We just got back from doing some solar thermal prototyping in the Arizona desert. We are testing our ground based solar concentrator with 2 dimensional curvature rather than 3d; the 'trough' rather than 'dish' geometry. The ground-based trough is still the spherical geometry that we've used in our popcorn making basins, so the reflector itself doesn't need to track the sun to stay focused.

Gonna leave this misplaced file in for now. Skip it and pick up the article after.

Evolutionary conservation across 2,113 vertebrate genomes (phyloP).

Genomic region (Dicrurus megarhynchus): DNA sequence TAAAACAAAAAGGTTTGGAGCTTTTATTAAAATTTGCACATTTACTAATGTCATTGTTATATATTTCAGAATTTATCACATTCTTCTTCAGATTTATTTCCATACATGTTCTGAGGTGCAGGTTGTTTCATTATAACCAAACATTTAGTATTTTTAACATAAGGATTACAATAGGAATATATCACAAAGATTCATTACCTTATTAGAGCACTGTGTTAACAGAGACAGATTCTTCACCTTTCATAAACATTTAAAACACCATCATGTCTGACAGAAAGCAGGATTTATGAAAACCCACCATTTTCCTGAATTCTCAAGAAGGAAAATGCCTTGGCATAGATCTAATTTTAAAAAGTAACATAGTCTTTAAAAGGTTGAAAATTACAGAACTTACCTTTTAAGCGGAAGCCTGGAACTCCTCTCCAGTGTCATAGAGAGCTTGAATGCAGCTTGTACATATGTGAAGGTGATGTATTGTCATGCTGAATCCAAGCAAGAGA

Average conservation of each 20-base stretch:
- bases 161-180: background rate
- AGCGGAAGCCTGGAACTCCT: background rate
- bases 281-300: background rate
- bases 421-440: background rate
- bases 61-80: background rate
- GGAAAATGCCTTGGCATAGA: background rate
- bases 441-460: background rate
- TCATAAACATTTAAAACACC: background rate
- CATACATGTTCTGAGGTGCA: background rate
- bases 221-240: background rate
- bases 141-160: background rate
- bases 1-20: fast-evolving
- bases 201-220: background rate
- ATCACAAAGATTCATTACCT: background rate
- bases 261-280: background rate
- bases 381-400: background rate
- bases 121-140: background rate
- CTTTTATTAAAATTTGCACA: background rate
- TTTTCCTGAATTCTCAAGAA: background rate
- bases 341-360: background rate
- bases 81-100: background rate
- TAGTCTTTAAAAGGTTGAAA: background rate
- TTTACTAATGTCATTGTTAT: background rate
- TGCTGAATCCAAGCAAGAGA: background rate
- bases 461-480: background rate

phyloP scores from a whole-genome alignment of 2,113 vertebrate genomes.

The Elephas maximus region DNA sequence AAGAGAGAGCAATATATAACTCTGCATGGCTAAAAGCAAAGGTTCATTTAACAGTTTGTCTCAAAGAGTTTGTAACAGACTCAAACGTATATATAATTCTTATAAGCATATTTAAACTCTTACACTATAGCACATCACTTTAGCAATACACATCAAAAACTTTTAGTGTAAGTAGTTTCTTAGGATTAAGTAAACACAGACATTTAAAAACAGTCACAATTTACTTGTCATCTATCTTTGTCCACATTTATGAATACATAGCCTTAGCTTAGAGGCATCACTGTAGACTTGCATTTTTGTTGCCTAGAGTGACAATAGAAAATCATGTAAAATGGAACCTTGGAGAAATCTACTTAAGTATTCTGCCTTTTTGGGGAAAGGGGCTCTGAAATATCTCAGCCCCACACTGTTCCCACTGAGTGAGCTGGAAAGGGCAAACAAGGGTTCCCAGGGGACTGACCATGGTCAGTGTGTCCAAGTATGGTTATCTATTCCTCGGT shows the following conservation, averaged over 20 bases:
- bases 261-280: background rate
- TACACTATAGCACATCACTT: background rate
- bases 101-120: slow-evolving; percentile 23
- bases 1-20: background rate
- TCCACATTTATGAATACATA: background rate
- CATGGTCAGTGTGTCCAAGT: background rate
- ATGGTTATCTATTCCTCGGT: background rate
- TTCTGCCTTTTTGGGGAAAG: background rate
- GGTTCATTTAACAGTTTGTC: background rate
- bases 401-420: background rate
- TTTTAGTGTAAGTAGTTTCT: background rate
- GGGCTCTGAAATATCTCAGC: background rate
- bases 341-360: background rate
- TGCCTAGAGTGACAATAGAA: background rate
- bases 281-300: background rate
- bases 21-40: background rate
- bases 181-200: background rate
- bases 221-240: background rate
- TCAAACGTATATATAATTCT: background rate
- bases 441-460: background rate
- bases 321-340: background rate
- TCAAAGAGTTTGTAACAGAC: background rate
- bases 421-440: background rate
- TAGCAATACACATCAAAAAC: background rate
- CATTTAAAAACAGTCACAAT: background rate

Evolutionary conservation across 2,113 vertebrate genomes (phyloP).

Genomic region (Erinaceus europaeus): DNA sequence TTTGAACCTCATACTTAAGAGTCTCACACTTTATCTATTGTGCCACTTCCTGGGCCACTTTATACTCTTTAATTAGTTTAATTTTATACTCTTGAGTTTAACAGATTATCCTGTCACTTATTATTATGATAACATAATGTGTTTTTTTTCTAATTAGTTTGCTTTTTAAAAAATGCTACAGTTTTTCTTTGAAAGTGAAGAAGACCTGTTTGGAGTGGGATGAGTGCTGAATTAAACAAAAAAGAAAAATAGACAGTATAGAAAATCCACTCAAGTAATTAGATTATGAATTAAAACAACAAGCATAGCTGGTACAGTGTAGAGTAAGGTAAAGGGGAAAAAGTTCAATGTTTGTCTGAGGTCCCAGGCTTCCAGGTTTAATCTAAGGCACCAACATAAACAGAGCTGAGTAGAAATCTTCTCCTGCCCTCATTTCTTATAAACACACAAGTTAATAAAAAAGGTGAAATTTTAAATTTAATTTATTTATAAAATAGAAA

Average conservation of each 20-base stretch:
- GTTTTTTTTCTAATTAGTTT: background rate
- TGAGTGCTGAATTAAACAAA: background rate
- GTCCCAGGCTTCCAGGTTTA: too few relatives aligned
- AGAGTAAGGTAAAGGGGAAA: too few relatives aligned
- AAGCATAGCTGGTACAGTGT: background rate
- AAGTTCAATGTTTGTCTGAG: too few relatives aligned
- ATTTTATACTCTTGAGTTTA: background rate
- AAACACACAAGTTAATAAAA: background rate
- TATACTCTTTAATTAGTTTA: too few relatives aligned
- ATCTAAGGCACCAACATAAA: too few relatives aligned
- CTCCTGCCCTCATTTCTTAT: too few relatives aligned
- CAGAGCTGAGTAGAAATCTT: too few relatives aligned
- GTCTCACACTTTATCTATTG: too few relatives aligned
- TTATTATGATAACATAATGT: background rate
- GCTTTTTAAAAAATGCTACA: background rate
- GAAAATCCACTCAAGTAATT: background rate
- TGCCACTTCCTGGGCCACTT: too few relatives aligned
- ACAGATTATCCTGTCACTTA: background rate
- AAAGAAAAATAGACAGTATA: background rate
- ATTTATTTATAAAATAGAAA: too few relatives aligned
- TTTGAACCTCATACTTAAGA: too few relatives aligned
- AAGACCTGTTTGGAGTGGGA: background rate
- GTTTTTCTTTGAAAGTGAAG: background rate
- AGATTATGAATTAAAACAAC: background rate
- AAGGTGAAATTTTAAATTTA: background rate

Linear scalability is the main reason the trough is attractive; a trough can be extended in one direction without the hole getting any deeper. The lamination of reflective material is also simplified, as is the tracking of the sun. Results have been underwhelming so far though- it seems that trough is much more persnickety about the accuracy of the surface. Nearly all trough-style installations already out there in the world use a vacuum tube receiver to achieve usable temperatures, so we will be integrating some of these this spring at our Kelder's farm experimental site. Unfortunately the vacuum tube receivers that are available are just that- tubes- which means they are optimized for a parabolic line, rather than the focal plane that our spherical optic generates. Anyhoo, it was great fun to do some experimentation in the desert, I love digging circular holes.